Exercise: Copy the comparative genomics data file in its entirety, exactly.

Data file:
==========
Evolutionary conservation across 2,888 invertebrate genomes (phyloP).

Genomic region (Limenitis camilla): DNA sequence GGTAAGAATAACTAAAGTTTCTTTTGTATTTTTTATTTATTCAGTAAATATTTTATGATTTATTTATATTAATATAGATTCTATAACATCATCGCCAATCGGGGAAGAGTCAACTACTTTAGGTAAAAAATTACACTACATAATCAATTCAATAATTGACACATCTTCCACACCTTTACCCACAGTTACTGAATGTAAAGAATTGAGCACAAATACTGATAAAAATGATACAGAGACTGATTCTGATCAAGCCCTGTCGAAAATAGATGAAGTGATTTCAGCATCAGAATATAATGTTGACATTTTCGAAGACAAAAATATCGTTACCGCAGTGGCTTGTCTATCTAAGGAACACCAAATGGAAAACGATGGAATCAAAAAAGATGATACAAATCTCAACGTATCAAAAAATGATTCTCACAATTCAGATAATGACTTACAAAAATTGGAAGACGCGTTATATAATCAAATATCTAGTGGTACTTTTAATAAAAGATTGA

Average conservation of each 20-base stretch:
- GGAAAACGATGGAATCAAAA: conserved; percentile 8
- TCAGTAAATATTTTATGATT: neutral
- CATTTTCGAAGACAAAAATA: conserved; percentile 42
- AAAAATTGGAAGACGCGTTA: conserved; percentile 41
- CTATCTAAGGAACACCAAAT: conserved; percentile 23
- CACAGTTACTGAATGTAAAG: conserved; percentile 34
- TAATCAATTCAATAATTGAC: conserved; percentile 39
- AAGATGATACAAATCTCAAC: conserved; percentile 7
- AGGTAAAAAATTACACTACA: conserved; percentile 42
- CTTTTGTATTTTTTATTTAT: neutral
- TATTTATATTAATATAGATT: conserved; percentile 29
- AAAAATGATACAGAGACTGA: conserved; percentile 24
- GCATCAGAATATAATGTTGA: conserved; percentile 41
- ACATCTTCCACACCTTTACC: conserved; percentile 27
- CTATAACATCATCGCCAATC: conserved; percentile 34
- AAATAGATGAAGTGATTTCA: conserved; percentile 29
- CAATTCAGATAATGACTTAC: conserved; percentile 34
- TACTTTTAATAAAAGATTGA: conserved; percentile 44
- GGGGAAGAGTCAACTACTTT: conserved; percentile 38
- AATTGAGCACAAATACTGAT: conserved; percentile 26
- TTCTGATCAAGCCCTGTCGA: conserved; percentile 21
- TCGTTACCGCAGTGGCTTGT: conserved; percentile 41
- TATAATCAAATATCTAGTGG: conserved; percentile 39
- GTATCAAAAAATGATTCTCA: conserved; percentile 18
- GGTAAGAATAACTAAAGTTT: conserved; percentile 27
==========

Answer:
Evolutionary conservation across 2,888 invertebrate genomes (phyloP).

Genomic region (Limenitis camilla): DNA sequence GGTAAGAATAACTAAAGTTTCTTTTGTATTTTTTATTTATTCAGTAAATATTTTATGATTTATTTATATTAATATAGATTCTATAACATCATCGCCAATCGGGGAAGAGTCAACTACTTTAGGTAAAAAATTACACTACATAATCAATTCAATAATTGACACATCTTCCACACCTTTACCCACAGTTACTGAATGTAAAGAATTGAGCACAAATACTGATAAAAATGATACAGAGACTGATTCTGATCAAGCCCTGTCGAAAATAGATGAAGTGATTTCAGCATCAGAATATAATGTTGACATTTTCGAAGACAAAAATATCGTTACCGCAGTGGCTTGTCTATCTAAGGAACACCAAATGGAAAACGATGGAATCAAAAAAGATGATACAAATCTCAACGTATCAAAAAATGATTCTCACAATTCAGATAATGACTTACAAAAATTGGAAGACGCGTTATATAATCAAATATCTAGTGGTACTTTTAATAAAAGATTGA

Average conservation of each 20-base stretch:
- GGAAAACGATGGAATCAAAA: conserved; percentile 8
- TCAGTAAATATTTTATGATT: neutral
- CATTTTCGAAGACAAAAATA: conserved; percentile 42
- AAAAATTGGAAGACGCGTTA: conserved; percentile 41
- CTATCTAAGGAACACCAAAT: conserved; percentile 23
- CACAGTTACTGAATGTAAAG: conserved; percentile 34
- TAATCAATTCAATAATTGAC: conserved; percentile 39
- AAGATGATACAAATCTCAAC: conserved; percentile 7
- AGGTAAAAAATTACACTACA: conserved; percentile 42
- CTTTTGTATTTTTTATTTAT: neutral
- TATTTATATTAATATAGATT: conserved; percentile 29
- AAAAATGATACAGAGACTGA: conserved; percentile 24
- GCATCAGAATATAATGTTGA: conserved; percentile 41
- ACATCTTCCACACCTTTACC: conserved; percentile 27
- CTATAACATCATCGCCAATC: conserved; percentile 34
- AAATAGATGAAGTGATTTCA: conserved; percentile 29
- CAATTCAGATAATGACTTAC: conserved; percentile 34
- TACTTTTAATAAAAGATTGA: conserved; percentile 44
- GGGGAAGAGTCAACTACTTT: conserved; percentile 38
- AATTGAGCACAAATACTGAT: conserved; percentile 26
- TTCTGATCAAGCCCTGTCGA: conserved; percentile 21
- TCGTTACCGCAGTGGCTTGT: conserved; percentile 41
- TATAATCAAATATCTAGTGG: conserved; percentile 39
- GTATCAAAAAATGATTCTCA: conserved; percentile 18
- GGTAAGAATAACTAAAGTTT: conserved; percentile 27